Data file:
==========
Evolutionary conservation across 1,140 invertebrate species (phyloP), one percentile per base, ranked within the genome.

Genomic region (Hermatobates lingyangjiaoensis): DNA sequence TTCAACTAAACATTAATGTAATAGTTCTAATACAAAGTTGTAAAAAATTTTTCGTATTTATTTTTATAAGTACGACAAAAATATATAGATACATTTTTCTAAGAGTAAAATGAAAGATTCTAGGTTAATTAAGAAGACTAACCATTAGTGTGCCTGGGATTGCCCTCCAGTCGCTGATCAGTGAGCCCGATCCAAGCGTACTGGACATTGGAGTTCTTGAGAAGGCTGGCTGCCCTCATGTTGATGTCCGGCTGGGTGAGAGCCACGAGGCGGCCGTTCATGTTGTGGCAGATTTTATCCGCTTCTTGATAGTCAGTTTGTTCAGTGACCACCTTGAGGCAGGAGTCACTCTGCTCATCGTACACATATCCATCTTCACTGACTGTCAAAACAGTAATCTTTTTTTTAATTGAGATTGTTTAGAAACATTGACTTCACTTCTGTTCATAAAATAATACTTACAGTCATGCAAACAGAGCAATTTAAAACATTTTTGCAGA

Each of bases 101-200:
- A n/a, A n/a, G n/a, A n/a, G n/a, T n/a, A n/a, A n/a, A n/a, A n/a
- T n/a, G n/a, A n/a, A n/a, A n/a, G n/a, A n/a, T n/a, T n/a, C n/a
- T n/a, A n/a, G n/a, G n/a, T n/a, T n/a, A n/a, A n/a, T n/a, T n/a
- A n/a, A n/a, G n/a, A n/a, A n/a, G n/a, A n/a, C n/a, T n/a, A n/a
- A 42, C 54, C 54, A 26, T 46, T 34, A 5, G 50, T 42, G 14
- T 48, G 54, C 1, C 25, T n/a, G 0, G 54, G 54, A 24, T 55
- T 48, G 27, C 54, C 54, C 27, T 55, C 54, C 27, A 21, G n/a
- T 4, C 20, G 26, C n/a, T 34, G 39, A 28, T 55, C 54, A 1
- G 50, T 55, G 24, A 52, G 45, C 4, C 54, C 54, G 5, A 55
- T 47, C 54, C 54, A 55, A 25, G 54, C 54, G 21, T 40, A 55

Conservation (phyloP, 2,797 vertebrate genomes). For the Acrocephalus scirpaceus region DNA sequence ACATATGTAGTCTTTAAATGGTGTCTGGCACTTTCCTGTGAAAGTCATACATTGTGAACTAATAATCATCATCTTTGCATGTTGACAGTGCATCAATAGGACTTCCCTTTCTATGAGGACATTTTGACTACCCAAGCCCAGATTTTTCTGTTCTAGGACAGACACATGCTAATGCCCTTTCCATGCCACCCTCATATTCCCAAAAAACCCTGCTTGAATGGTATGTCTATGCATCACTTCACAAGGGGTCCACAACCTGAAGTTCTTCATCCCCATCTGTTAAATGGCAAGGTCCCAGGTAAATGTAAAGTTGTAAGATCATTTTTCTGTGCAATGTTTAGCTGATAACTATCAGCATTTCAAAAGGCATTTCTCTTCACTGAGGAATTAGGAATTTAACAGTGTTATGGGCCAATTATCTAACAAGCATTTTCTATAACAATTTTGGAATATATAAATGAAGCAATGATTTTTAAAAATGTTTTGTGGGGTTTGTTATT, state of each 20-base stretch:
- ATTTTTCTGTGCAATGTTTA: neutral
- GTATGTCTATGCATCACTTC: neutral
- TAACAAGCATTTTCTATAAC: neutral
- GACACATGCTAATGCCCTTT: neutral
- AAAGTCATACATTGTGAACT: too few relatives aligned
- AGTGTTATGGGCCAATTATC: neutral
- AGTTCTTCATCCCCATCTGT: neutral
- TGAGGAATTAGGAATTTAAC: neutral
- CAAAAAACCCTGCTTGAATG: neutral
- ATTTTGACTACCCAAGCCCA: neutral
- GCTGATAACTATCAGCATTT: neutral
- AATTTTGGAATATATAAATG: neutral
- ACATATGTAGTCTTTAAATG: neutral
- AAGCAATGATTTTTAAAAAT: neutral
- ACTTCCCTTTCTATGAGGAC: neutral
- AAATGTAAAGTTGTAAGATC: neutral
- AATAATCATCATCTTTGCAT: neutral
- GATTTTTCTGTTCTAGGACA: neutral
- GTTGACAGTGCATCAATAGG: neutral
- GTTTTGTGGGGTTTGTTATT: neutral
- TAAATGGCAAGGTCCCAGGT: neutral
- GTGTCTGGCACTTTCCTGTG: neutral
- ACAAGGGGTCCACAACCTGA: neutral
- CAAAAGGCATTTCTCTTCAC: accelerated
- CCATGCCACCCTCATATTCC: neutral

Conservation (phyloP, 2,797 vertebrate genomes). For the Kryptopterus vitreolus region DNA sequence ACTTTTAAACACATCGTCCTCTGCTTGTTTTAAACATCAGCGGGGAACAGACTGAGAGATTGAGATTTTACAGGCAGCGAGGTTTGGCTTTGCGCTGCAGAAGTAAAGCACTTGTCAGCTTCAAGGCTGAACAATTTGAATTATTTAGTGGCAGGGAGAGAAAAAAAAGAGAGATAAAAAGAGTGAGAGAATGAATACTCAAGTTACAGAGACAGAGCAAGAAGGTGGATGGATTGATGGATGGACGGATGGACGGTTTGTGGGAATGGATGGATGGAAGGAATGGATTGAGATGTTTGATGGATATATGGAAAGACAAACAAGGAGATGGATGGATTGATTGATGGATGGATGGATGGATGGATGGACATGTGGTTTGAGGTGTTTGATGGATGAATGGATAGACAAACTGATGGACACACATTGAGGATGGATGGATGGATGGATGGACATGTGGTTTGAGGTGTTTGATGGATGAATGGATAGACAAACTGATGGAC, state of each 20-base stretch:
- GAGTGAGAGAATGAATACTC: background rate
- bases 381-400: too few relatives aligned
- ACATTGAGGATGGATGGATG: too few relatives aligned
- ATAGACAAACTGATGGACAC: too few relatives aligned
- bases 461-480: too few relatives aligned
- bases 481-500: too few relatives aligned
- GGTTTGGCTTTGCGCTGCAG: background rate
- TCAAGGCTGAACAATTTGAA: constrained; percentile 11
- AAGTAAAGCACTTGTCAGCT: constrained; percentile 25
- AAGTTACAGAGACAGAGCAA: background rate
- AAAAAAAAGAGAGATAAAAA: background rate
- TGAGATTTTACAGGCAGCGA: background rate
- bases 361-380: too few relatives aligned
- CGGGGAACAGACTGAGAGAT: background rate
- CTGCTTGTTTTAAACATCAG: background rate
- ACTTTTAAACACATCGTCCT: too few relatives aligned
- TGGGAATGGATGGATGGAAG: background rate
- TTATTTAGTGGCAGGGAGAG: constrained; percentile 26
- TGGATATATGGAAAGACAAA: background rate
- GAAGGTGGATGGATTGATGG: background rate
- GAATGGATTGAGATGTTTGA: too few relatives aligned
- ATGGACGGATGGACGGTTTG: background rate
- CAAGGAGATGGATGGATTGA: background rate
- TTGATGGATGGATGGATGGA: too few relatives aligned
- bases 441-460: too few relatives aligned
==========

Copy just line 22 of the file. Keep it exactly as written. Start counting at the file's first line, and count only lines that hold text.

- TGAGGAATTAGGAATTTAAC: neutral